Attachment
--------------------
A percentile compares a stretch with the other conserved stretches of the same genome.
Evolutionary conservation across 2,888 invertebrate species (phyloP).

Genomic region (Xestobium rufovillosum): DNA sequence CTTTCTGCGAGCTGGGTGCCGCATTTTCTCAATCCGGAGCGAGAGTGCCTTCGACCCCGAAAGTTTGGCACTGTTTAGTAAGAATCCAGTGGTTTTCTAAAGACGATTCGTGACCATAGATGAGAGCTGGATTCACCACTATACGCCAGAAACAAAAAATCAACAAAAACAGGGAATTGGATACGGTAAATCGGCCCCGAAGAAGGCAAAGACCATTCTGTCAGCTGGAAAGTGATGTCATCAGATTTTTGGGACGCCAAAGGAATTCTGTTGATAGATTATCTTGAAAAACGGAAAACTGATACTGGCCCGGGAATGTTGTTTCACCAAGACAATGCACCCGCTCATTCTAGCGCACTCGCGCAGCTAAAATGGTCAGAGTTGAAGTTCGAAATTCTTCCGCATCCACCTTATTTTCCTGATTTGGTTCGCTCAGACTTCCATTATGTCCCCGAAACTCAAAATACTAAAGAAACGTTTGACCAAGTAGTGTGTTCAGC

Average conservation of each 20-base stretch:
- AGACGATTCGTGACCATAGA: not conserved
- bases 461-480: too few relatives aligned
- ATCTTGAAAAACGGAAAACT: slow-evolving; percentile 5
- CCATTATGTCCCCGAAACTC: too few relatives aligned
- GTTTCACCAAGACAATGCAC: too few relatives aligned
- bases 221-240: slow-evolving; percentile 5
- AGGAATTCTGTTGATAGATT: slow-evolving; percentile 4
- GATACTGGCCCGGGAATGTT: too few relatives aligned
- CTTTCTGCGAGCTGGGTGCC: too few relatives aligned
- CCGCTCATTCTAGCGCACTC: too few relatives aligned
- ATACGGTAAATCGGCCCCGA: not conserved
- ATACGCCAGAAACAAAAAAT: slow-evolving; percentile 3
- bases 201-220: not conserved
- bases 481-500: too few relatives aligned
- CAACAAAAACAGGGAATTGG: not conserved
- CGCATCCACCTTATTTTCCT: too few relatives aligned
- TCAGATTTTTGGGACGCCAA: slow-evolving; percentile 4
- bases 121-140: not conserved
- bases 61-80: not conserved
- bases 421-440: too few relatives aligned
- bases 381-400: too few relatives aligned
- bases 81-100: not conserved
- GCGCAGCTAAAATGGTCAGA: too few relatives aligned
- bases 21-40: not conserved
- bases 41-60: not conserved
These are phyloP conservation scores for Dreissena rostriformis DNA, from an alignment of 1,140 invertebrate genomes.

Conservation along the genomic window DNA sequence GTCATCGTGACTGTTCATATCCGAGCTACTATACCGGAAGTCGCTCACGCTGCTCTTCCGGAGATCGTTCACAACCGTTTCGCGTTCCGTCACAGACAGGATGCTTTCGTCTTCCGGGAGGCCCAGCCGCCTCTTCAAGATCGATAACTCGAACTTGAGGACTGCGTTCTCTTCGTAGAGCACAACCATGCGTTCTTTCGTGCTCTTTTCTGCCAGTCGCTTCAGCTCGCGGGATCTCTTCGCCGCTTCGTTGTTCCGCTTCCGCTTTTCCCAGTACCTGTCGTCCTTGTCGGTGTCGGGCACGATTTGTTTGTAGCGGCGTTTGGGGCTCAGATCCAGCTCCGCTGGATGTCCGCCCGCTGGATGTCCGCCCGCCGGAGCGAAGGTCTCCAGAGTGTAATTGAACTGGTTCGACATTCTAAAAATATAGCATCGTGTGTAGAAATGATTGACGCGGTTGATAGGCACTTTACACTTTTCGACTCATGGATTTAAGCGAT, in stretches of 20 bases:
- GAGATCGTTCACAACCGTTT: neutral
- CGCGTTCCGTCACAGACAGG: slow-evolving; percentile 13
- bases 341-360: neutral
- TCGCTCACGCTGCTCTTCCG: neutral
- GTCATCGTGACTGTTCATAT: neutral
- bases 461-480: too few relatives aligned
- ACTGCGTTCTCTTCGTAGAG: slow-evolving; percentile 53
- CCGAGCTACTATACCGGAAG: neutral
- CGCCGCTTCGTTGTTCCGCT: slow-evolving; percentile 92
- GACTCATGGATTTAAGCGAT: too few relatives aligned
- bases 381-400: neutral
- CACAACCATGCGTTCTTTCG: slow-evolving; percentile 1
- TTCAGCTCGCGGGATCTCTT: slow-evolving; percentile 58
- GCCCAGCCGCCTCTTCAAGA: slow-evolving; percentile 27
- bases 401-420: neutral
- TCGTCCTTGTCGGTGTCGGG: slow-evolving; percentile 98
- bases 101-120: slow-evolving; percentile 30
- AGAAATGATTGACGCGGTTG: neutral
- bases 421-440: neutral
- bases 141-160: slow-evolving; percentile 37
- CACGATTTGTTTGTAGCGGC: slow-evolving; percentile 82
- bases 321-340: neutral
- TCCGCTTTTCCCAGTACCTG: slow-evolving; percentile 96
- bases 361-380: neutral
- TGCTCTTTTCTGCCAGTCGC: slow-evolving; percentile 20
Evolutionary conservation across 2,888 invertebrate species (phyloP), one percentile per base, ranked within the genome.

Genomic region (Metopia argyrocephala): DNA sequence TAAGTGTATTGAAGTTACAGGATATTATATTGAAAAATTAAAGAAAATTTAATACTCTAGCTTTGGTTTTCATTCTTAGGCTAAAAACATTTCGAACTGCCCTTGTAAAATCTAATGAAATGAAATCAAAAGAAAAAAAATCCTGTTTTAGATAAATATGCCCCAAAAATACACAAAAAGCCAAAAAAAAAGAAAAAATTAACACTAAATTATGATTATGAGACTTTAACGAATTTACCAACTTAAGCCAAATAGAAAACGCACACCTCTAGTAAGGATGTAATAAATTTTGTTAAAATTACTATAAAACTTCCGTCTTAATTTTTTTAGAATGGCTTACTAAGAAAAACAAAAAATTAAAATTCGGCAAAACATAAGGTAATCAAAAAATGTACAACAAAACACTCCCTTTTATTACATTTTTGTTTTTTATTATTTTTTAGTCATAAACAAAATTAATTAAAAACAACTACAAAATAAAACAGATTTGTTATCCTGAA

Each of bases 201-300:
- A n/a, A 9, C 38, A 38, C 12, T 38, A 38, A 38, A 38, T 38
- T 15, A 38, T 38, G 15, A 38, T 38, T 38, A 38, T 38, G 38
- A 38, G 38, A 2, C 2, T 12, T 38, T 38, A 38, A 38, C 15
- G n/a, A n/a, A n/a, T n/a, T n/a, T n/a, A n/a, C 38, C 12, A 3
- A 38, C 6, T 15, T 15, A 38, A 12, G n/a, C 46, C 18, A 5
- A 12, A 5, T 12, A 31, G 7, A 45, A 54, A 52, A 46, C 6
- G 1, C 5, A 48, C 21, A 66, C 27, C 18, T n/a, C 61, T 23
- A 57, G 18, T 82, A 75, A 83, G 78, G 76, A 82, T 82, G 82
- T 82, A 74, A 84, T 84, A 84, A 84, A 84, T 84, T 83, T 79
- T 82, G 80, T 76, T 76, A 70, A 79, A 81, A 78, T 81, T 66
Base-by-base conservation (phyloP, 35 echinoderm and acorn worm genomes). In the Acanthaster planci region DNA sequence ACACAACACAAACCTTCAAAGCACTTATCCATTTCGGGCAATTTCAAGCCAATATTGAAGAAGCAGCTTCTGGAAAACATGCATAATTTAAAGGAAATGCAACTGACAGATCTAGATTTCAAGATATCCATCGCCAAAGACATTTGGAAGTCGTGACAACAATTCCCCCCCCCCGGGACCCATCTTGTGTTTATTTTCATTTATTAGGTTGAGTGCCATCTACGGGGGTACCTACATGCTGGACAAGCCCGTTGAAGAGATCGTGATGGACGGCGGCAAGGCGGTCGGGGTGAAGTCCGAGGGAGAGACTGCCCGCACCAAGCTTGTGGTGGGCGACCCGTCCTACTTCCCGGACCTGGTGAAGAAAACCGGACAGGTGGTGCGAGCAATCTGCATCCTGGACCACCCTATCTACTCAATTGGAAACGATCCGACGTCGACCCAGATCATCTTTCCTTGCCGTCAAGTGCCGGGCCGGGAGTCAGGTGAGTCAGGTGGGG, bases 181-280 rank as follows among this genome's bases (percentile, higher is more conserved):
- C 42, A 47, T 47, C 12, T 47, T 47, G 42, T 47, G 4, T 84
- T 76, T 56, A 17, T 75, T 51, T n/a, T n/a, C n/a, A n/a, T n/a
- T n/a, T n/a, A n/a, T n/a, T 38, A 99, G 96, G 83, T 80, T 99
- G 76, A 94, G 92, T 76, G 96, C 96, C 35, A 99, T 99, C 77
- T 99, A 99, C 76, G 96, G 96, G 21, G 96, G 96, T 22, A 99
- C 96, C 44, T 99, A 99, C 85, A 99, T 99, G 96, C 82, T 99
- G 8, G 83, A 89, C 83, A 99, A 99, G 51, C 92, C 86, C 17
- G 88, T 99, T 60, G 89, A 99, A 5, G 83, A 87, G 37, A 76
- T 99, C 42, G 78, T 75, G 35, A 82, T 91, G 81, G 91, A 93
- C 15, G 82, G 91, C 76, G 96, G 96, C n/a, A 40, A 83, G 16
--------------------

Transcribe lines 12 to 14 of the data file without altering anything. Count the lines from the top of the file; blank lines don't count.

- GATACTGGCCCGGGAATGTT: too few relatives aligned
- CTTTCTGCGAGCTGGGTGCC: too few relatives aligned
- CCGCTCATTCTAGCGCACTC: too few relatives aligned